Helping children become responsible
H. Rita Straub, Extension Family Living Agent — Marathon County, University of Wisconsin
Revised November 2008 by Kathleen A. Olson, Extension Educator — Family Relations. Reviewed May 2016 by Lori Hendrickson, Extension Educator — Family Resiliency.
The idea of teaching responsibility to children in our society and culture has changed, but some of the basics remain from generation to generation. The dictionary defines responsible as “personal accountability or the ability to act without guidance or higher authority.” Obedience is “submitting to or complying with the restraints or commands of others.”
Most parents want their children to become responsible. This characteristic develops over time with continued parental guidance. Children are taught responsibility when they help with necessary normal work and activities in the home. They learn to do things they may have to do even when a parent is not present.
Benefits of Children's Increased Responsibility
Helping children become responsible offers benefits to both children and their parents.
Children benefit from being taught responsibility by:
- Developing a sense of belonging to the family — they feel they are "needed."
- Learning to become independent.
- Gaining organizational skills needed to get a task completed.
- Working with others.
- Learning a new skill or improving an existing skill.
- Getting prepared for adulthood.
Parents benefit from teaching children responsibility by:
- Sharing the workload given to children.
- Serving as a role model.
- Balancing work and time for the entire family.
Making the Transition
Parents and adults are very important role models for children. Our attitude toward responsibility may be learned quickly by our children without ever discussing it with them. We want children to become confident in their skills and abilities as they grow and mature. It is always a challenge for parents to know when to involve a child. The easiest way is to watch for signs of development in the child. For example, the child may do some physical lifting, climbing, or fixing of a toy that looks similar to what a task requires.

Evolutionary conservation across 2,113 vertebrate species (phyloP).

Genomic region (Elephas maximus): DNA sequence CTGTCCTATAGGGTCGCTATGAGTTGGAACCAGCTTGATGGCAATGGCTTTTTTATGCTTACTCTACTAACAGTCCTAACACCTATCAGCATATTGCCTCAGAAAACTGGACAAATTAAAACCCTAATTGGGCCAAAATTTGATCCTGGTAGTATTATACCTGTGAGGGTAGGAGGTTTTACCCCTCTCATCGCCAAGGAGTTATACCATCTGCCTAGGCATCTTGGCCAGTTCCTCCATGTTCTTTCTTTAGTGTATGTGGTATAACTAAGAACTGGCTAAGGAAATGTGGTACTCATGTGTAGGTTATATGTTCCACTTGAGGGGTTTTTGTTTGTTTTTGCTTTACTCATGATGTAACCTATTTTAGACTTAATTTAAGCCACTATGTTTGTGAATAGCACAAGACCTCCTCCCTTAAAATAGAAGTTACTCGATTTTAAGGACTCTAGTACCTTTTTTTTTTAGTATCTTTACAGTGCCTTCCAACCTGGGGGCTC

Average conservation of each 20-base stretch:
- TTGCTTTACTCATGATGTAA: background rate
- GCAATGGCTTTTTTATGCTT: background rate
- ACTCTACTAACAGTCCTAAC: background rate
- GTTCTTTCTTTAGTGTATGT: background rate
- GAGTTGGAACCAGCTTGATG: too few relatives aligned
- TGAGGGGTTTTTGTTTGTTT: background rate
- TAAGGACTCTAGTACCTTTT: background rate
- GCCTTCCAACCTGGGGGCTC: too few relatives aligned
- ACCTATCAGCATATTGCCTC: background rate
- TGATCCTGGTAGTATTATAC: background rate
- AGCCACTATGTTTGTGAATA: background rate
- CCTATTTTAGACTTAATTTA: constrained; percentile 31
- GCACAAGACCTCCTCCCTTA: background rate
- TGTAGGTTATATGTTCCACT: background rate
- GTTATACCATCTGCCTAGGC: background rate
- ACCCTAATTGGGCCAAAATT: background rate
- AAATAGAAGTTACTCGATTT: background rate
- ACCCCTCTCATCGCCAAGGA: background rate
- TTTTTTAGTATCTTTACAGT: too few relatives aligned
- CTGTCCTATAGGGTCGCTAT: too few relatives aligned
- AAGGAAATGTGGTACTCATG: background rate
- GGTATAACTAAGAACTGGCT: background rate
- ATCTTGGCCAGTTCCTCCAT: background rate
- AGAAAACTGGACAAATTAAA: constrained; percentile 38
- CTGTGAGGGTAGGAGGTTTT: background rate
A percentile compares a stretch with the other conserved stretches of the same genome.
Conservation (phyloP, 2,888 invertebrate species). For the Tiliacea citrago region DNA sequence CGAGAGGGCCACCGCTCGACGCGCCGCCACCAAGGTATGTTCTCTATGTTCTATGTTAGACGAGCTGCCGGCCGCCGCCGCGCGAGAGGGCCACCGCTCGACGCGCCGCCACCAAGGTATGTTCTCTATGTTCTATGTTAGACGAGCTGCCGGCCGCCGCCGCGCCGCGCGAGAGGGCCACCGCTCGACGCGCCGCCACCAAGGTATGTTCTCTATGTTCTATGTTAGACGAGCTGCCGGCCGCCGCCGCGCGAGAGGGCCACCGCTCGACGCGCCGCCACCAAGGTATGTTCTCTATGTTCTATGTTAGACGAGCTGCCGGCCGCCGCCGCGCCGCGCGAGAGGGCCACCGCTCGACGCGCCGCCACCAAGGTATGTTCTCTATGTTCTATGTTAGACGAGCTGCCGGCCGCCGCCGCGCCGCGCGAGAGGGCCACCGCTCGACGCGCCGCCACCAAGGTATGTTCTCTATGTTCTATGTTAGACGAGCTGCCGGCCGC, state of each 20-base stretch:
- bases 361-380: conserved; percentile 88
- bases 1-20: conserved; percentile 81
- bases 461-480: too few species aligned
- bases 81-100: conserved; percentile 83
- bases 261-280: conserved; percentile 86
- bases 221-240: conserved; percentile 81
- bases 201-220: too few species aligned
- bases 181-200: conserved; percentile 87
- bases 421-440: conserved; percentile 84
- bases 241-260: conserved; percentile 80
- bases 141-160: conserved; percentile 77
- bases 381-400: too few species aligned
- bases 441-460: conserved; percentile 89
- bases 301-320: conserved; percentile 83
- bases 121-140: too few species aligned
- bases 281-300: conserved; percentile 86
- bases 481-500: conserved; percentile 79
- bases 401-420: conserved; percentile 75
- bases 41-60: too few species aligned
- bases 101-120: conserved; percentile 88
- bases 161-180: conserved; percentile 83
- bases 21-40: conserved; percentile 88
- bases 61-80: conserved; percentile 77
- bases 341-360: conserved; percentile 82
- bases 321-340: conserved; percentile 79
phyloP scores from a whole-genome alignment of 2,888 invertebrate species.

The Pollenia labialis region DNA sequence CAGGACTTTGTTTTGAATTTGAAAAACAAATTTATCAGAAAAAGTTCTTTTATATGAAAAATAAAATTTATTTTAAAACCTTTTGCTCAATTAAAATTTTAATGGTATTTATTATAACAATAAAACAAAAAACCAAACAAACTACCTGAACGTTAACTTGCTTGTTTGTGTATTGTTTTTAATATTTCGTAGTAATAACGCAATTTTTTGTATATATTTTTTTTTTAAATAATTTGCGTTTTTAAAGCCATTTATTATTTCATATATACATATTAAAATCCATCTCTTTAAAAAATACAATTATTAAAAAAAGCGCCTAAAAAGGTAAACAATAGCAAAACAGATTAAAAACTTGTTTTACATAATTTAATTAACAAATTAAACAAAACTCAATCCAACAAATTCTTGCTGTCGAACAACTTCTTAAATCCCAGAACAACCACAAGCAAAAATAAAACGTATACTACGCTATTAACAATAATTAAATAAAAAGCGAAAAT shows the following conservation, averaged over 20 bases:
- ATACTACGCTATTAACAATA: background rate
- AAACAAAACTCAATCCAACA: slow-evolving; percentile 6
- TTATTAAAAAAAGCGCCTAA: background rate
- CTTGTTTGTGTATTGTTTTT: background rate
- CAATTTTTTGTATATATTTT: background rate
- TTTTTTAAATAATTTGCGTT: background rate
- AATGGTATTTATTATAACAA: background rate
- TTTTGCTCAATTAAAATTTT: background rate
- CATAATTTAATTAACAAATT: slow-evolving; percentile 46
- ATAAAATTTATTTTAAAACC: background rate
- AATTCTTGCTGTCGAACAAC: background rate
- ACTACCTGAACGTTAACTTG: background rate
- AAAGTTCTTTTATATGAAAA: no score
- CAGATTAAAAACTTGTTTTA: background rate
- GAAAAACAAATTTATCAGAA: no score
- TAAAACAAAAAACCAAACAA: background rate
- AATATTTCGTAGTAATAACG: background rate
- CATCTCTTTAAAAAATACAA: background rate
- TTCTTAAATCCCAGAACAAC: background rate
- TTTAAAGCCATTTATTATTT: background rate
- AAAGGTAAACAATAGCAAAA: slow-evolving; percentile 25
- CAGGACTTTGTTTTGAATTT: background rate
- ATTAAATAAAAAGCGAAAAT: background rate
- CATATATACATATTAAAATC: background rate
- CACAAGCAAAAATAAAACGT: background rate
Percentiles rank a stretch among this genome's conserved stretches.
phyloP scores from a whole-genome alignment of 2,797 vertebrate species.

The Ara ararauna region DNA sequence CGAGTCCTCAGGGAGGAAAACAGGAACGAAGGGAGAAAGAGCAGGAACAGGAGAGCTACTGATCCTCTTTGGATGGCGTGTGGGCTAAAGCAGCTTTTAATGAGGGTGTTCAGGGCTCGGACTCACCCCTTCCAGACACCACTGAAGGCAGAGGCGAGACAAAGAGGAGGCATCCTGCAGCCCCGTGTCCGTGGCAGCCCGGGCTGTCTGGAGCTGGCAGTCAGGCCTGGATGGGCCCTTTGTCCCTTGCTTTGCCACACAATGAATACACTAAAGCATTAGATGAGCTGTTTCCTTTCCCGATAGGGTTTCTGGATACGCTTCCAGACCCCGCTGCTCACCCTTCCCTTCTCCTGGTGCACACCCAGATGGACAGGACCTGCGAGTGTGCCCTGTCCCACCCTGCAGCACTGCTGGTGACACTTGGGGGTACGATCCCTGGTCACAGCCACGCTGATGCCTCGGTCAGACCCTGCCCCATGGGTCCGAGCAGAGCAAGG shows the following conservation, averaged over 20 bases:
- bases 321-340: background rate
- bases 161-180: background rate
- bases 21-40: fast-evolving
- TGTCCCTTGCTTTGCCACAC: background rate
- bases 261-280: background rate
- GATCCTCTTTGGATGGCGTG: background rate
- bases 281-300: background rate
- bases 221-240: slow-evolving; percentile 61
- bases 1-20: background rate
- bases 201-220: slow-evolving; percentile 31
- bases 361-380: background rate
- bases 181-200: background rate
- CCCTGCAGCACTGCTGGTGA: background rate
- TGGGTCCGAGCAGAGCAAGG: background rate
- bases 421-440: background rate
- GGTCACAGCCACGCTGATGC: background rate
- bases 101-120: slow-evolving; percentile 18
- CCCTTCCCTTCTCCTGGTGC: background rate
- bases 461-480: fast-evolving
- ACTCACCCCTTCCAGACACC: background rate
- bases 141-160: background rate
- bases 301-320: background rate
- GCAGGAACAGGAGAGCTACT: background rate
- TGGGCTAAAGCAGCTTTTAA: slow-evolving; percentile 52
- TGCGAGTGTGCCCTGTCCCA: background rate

Parents can ensure that their children will be successful with the added responsibility by asking these three questions about any new task or chore:
- Does the child understand the task?
- Does the child accept the task?
- Does the child have the ability to motivate him or herself to do the task?
If you answered "Yes" to the above questions, take things slowly with the new assigned task or chore. Stand by the first time a child does a chore to answer questions, offer encouragement or reassurance, and just to know the child can handle it. Encourage a child to assist you with the task to compare the child’s capabilities with the task. Parents and children can work together as a team in getting work completed and contribute their share in an age-appropriate manner.
The Center for Parenting Education. (n.d.). Part 1 — The big picture: Teaching responsibility to your children.
Clemes, H., & Bean, R. (1990). How to teach children responsibility. New York, NY: Price Stern Sloan, Inc.
Crary, E. (1990). Pick up your socks...and other skills growing children need! Seattle, WA: Parenting Press.
Pekel, K., Roehlkepartain, E. C., Syvertsen, A. K., & Scales, P. C. (2015). Bringing developmental relationships home: Tips and relationship builders for families. Search Institute. Retrieved from: This is an excerpt of Don’t forget the families: The missing piece in America’s efforts to help all children succeed. Minneapolis, MN: Search Institute.
University of Minnesota Extension. (1997). Positive parenting II: A video-based parent education curriculum. St. Paul, MN: University of Minnesota Extension. This product is no longer available.
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